Returning to the previous consideration of how Christ’s teachings pose a challenge to all of us, we are drawn to a few more reminders from Saint Paul, whom Jesus designated as “a chosen instrument of mine” (Acts 9:15), including such iconic words from the Apostle to the Gentiles: “I urge you therefore, brothers, by the mercies of God, to offer your bodies as a living sacrifice, holy and pleasing to God, your spiritual worship. Do not conform yourselves to this age, but be transformed by the renewal of your mind, that you may discern what is the will of God, what is good and pleasing and perfect” (Romans 12:1-2); “No trial has come to you but what is human. God is faithful, and will not let you be tried beyond your strength; but with the trial he will also provide a way out, so that you may be able to bear it” (1 Corinthians 10:13). Christians make the uniquely bold claim that God stepped into our humanity via his Incarnation, and he therefore understands our difficulties: “Therefore, since we have a great high priest who has passed through the heavens, Jesus, the Son of God, let us hold fast to our confession. For we do not have a high priest who is unable to sympathize with our weaknesses, but one who has similarly been tested in every way, yet without sin. So, let us confidently approach the throne of grace to receive mercy and to find grace for timely help” (Hebrews 4:14-16).
In the midst of the Church’s celebration of the Solemnity of the Most Sacred Heart of Jesus on June 8, we take the time to recognize Christ’s sacrificial love for us. Given that “all have sinned and are deprived of the glory of God” (Romans 3:23), we are inherently in need of the Lord’s merciful forgiveness as an antecedent for our aspired redemption. Meditating on the remarkable implications of the Lord’s Sacred Heart, and reiterating that God’s love comes not with qualifications, but with expectations, we ought to take seriously this charge: “Therefore, gird up the loins of your mind, live soberly, and set your hopes completely on the grace to be brought to you at the revelation of Jesus Christ. Like obedient children, do not act in compliance with the desires of your former ignorance, but, as he who called you is holy, be holy yourselves in every aspect of your conduct,for it is written, ‘Be holy because I am holy’” (1 Peter 1:13-16, cf. Leviticus 11:44 and 19:2).
So, is the Catholic Church truly “obsessed” with sex? Is it unduly prudish? In the anything-goes 21st-century West, asking these questions is tantamount to asking if a cardiologist is obsessed with fast food chains’ assertions that fried food is delightful. In other words, what is the end-game? As an aside, it is curious that other mainstream faith traditions, whose teachings on sexual ethics are frequently comparable to Christianity’s, are often exempted from receiving the same category of scrutiny and overt criticism from the more outspoken realms of secularity. That is a different conversation for another day.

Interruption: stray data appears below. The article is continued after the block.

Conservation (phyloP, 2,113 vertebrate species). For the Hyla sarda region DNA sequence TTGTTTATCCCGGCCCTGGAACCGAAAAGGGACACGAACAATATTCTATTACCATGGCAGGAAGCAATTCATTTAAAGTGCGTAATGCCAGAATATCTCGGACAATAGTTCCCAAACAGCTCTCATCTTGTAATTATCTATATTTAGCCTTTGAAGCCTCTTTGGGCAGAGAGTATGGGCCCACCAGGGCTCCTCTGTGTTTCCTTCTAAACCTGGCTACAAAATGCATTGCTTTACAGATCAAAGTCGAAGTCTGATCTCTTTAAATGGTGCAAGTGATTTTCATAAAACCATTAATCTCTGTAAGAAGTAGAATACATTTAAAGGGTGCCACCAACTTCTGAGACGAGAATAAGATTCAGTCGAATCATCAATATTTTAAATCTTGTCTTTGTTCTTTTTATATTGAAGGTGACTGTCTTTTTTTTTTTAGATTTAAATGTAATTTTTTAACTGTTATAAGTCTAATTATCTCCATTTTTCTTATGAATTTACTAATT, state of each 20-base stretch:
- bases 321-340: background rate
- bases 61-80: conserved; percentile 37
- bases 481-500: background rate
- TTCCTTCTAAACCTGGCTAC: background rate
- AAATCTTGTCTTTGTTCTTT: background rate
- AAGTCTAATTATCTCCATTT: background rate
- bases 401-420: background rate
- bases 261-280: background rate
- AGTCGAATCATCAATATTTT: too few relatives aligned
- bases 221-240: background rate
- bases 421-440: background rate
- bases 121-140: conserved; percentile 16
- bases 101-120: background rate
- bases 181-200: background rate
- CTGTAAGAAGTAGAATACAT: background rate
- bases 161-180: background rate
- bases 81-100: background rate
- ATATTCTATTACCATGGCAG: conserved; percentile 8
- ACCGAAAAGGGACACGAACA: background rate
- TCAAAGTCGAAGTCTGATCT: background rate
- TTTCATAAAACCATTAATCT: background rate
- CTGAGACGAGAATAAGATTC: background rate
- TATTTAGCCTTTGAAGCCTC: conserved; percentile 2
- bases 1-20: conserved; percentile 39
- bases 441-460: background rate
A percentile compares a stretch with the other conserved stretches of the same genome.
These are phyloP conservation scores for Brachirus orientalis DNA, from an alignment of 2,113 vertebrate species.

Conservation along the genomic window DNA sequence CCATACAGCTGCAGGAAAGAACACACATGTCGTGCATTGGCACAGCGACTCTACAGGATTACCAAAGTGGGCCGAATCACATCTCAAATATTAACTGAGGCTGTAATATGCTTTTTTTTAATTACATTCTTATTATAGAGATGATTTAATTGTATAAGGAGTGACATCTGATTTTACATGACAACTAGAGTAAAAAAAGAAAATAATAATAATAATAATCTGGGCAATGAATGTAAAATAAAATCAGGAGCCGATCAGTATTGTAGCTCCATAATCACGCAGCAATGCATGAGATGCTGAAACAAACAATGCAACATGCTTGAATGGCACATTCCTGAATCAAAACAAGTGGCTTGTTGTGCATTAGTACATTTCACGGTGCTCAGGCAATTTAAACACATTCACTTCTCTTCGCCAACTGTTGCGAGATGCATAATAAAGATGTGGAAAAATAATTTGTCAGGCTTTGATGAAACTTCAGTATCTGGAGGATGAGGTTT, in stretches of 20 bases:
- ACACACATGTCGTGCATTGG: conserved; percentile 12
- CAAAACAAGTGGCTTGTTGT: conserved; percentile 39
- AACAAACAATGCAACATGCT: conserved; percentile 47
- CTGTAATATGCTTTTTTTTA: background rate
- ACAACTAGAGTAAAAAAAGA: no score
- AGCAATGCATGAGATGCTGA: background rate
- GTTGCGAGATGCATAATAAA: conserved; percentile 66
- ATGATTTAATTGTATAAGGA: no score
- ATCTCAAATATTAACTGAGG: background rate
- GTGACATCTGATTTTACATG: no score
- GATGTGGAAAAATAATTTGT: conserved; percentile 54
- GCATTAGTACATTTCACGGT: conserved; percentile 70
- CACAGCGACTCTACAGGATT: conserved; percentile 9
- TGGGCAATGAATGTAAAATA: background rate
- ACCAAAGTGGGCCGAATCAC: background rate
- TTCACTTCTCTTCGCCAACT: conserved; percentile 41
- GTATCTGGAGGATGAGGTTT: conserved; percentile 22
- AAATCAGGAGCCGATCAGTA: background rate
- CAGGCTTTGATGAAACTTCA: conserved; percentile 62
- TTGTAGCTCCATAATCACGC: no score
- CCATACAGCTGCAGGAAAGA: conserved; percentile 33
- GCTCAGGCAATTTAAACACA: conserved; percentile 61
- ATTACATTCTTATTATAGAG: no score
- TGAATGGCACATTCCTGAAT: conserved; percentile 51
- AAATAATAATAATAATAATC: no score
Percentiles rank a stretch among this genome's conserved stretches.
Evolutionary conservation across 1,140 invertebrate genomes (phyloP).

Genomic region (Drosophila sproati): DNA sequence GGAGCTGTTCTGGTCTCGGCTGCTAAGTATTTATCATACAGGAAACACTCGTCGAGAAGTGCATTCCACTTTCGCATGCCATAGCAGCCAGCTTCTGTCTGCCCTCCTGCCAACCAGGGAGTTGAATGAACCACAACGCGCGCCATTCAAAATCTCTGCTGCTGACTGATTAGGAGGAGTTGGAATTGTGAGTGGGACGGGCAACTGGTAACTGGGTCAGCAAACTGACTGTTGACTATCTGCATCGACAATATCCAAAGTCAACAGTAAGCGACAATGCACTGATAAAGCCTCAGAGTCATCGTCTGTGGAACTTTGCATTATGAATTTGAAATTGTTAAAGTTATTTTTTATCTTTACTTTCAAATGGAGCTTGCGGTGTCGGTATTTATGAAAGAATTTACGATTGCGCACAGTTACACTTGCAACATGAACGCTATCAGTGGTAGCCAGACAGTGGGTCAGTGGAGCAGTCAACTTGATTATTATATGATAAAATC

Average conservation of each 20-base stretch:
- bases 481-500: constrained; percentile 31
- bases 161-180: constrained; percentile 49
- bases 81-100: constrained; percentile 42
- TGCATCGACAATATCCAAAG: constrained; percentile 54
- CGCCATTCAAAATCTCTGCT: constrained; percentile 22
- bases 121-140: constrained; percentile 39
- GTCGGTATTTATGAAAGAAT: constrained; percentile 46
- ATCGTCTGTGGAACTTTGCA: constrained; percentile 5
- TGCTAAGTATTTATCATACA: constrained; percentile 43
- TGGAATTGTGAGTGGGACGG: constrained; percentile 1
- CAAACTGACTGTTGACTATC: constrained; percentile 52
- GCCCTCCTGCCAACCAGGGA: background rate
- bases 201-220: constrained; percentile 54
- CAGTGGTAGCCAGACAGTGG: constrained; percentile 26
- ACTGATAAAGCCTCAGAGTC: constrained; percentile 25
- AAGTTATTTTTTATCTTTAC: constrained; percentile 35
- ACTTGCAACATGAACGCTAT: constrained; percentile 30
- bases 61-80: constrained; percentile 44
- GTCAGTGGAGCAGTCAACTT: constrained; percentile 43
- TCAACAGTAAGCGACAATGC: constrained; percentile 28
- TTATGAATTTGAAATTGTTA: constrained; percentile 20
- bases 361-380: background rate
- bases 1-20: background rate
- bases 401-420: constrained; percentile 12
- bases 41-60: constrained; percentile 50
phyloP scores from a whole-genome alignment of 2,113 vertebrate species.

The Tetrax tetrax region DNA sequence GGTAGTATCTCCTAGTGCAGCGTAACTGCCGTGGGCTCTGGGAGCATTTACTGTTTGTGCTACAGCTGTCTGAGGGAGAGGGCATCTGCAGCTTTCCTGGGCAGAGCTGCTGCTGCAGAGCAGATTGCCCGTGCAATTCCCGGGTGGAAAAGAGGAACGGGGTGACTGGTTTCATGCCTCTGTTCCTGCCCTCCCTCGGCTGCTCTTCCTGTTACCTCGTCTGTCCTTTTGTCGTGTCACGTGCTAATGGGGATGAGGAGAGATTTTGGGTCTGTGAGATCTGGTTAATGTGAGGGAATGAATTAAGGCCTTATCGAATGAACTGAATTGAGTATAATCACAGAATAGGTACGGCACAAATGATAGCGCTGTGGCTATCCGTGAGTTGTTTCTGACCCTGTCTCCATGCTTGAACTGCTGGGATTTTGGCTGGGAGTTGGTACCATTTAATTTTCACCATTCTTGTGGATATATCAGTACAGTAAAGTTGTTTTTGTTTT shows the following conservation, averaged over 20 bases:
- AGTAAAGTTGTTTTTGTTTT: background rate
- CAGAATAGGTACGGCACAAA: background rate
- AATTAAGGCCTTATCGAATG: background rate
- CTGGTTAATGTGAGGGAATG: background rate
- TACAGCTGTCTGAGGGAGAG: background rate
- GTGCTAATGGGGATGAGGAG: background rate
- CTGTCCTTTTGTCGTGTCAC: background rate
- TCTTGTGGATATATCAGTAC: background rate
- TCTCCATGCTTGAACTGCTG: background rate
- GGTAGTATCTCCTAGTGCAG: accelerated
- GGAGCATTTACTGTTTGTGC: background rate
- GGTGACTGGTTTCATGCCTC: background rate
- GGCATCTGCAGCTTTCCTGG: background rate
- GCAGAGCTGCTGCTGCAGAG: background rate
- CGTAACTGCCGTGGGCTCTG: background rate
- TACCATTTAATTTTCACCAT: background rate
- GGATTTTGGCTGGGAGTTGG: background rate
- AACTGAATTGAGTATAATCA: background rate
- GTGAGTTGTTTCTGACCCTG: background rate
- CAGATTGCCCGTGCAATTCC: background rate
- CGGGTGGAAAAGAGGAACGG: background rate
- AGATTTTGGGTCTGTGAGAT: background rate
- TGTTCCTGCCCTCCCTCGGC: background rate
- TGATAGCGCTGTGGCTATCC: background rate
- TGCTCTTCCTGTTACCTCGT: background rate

As we continue throughout the 21st century, the laity has the responsibility – really, the blessed opportunity – to share the beauty and goodness of the Catholic Church’s timeless teachings on human sexuality, emphasizing the role of chastity and a covenantal understanding of the sacrament of marriage. Unfortunately, speaking for the United States, as various Pew Research statistics have reported over the years, most (not simply “many,” but most) American Catholics are at diametrical odds with the Church over her teachings on human sexuality. This trend began in the 1960s, as Catholics began, step by step, to align their values more with those of influential political figures than with Christ’s own demands. On this matter, since the latest data from 2013 report that American Catholics comprise only roughly 7 percent of the world’s Catholics, I would encourage you to investigate how the other 93 percent approach matters pursuant to our faith when faced with what Pope Francis has deemed for years as “ideological colonization.”
I highly recommend, for instance, Obianuju Ekeocha’s new book Target Africa: Ideological Neocolonialism in the Twenty-First Century (Ignatius Press, 2018). Ekeocha is the founder of Culture of Life Africa. You can also read what Edward Pentin, Rome correspondent for the Register, said about ideological colonization back in November 2017, reflective of the Holy Father’s words at Santa Marta. Of similar note, I recommend Dr. Scott Hahn’s new book The First Society: The Sacrament of Matrimony and the Restoration of the Moral Order (Emmaus Road, 2018).
No matter one’s vocation within the Church, whether to marriage, the priesthood, religious life, consecrated life or the single life, it is crucial for Catholics in the 21st century to be consistently familiar with the Church’s teachings on human sexuality. Here are a few must-reads, especially as we look forward to the 50th anniversary of Blessed Paul VI’s encyclical Humanae Vitaeon July 25, 2018, and to Paul VI’s canonization later this year:
As we continue to ask the Lord for the fortitude to appropriately exhibit our love for God and neighbor, we sincerely implore him: Most Sacred Heart of Jesus, have mercy on us!